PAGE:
On testing, Bloomfield said more than 30,000 asymptomatic people were tested between the end of April and the end of May and only one positive result was returned, that of a worker at Auckland Airport. It was believed the case was related to overseas travel some weeks earlier, said Bloomfield.
Border-focused surveillance testing will continue, and Bloomfield encouraged anyone with respiratory symptoms to seek advice on whether they should be tested.
One million doses of flu vaccine had now been administered, said Bloomfield, around 200,000 more than at the same time last season. The entirety of the southern hemisphere vaccine – 1.74 million doses – had now been distributed, with the slightly less effective northern hemisphere vaccine now being sent out.
Bloomfield said a proposal to test everyone coming in to the country, including asymptomatic people, was being considered and if adopted would begin next week. The strategy would also focus on those working at the border.
12.50pm: Bloomfield, PM to speak – watch here
Director general of health Ashley Bloomfield is fronting a media briefing at 1pm at the National Library auditorium in Wellington. Will it be a 12th day of zero cases, and will we reach the milestone of zero active cases too? You can watch here, and follow along for live updates.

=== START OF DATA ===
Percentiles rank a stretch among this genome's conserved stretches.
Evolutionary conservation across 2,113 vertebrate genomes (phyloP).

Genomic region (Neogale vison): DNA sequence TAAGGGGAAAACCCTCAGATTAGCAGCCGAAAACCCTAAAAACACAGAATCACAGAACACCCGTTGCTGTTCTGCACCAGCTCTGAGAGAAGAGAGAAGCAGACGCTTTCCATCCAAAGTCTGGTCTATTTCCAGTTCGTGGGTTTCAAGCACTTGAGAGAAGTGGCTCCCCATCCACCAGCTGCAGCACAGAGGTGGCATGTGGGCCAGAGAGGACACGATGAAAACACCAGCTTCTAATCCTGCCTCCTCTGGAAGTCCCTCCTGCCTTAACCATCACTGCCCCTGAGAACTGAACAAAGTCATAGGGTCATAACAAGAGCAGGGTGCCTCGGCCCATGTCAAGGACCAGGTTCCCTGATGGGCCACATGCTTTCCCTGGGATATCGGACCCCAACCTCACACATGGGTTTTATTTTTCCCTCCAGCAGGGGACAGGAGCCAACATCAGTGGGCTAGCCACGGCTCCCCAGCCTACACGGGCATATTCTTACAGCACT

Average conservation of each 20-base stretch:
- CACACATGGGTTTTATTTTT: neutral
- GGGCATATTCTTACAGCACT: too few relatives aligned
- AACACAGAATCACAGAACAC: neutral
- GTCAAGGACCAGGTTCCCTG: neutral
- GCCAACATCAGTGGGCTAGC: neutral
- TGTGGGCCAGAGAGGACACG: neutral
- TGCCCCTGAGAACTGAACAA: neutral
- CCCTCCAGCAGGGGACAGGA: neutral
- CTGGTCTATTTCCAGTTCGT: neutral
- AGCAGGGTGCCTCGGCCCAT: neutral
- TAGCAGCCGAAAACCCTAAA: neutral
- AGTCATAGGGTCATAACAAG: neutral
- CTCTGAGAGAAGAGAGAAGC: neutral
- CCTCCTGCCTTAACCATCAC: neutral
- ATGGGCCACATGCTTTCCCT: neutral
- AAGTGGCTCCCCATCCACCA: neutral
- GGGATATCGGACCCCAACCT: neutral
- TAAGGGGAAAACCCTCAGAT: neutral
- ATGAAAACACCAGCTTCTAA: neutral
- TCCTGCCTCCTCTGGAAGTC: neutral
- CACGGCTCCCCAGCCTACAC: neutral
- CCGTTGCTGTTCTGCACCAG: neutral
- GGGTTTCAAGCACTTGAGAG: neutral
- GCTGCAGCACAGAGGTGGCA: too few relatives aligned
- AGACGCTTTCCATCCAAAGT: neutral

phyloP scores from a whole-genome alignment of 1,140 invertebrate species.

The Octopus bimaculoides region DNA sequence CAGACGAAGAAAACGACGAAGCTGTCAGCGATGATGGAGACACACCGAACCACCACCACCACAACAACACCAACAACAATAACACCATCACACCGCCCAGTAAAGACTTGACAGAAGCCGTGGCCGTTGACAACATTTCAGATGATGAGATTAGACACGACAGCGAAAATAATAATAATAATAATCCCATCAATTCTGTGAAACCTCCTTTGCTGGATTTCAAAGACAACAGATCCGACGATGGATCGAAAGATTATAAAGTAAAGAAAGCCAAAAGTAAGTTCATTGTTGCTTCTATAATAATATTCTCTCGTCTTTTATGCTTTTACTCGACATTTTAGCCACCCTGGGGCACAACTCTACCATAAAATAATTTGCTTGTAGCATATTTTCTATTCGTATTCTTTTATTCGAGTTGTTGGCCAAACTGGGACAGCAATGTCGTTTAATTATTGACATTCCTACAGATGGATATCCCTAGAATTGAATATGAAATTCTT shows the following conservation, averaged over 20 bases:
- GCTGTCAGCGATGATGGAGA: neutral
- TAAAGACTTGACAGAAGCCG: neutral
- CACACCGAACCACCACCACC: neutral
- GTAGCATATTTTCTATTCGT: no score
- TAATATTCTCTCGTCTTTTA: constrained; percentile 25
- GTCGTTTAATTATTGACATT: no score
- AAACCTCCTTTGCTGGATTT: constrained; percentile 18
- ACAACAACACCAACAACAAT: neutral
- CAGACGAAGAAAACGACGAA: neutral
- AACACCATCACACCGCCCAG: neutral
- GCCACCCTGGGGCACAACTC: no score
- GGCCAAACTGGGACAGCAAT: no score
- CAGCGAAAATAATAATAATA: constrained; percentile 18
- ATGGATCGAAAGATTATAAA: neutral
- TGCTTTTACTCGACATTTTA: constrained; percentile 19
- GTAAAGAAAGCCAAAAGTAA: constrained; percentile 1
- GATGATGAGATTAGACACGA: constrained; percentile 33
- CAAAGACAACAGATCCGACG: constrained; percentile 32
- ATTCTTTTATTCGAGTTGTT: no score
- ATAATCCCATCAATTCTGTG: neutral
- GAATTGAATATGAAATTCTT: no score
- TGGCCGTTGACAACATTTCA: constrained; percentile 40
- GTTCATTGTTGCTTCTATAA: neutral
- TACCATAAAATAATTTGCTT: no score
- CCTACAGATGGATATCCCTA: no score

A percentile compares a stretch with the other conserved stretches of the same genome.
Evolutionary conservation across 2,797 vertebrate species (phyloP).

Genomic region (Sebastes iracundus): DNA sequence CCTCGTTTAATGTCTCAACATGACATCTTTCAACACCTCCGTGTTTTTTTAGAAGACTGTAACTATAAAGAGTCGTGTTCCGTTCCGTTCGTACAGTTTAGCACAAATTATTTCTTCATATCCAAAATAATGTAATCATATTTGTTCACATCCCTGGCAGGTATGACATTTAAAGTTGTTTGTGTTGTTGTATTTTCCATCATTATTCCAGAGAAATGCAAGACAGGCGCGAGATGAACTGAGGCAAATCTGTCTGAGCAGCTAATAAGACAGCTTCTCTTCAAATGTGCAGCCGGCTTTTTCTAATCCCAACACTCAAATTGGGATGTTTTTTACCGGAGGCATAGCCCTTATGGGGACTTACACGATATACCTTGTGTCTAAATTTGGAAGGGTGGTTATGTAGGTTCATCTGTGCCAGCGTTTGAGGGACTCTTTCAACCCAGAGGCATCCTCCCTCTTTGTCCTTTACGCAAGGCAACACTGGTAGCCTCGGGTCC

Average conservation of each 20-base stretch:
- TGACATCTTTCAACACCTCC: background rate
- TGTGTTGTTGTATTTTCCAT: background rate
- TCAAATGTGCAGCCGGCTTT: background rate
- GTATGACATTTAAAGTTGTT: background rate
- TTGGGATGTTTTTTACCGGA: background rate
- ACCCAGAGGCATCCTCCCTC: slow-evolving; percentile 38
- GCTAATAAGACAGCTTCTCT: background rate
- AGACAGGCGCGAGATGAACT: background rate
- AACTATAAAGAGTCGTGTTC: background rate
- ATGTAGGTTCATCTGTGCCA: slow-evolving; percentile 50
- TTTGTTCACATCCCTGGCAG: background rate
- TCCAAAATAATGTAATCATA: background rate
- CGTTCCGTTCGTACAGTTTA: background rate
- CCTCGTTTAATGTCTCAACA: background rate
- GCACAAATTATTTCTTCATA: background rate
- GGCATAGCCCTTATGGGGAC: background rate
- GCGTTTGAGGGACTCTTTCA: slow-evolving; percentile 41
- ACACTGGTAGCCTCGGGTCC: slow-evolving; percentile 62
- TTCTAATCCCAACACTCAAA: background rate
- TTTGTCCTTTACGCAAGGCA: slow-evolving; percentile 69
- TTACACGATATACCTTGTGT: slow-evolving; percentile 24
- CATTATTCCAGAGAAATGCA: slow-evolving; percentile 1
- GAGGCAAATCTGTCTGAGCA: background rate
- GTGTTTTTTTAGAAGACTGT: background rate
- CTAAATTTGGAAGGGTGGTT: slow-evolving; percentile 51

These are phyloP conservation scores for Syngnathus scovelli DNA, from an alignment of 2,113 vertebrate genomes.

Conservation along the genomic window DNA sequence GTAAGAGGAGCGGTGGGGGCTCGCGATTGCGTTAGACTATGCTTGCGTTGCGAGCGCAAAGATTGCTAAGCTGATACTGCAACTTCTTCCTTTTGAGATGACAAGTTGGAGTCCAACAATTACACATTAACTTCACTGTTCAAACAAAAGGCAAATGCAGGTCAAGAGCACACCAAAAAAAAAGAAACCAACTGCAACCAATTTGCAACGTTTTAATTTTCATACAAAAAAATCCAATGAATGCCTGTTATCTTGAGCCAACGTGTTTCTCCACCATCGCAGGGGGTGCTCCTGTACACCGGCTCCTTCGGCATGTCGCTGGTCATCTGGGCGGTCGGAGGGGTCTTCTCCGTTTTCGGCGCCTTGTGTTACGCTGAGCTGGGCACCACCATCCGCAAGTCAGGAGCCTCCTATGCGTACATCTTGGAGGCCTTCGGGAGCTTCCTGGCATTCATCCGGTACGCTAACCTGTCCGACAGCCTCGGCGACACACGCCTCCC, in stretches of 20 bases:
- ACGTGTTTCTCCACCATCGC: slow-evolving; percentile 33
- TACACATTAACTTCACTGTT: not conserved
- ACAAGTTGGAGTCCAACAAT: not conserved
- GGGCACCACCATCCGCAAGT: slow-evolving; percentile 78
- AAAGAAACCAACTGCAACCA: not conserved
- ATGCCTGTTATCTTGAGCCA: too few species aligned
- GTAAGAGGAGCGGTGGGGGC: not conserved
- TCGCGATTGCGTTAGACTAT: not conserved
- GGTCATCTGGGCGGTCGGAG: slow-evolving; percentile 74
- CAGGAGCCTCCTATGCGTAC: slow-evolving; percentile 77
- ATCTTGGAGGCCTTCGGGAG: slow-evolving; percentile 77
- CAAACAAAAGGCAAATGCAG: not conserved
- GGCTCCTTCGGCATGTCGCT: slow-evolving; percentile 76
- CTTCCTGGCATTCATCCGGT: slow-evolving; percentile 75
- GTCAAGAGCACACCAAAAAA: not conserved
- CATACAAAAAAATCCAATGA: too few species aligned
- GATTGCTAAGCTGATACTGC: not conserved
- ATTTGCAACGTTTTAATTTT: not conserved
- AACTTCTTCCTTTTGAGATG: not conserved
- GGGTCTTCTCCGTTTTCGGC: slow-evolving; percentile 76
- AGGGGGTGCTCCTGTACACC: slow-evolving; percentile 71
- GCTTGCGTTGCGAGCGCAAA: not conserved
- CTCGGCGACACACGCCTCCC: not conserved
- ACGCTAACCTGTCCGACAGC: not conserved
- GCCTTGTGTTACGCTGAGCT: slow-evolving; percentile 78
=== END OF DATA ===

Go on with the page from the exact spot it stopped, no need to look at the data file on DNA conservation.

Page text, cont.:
Following hot on the heels of Bloomfield, the prime minister, Jacinda Ardern, will be announcing the details of what alert level one will look like at 1.30pm. We’ll have all the details of that too.
12.30pm: $400m funding boost for R&D announced, scientists sceptical
The government has announced $401.3 million in funding for research and development to help the post-Covid-19 economic rebuild. The biggest portion of the funding, $196 million, goes to Crown Research Institutes, with the money coming from both the budget and the Covid Response and Recovery Fund. A sum of $150 million from the Covid Response and Recovery Fund has been dedicated to a new short-term R&D loan scheme. “The loans provide an immediate source of finance to R&D-performing businesses to enable them to maintain their R&D programmes and secure the jobs the programmes bring,” said research, science and innovation minister Dr Megan Woods in a press release announcing the funding.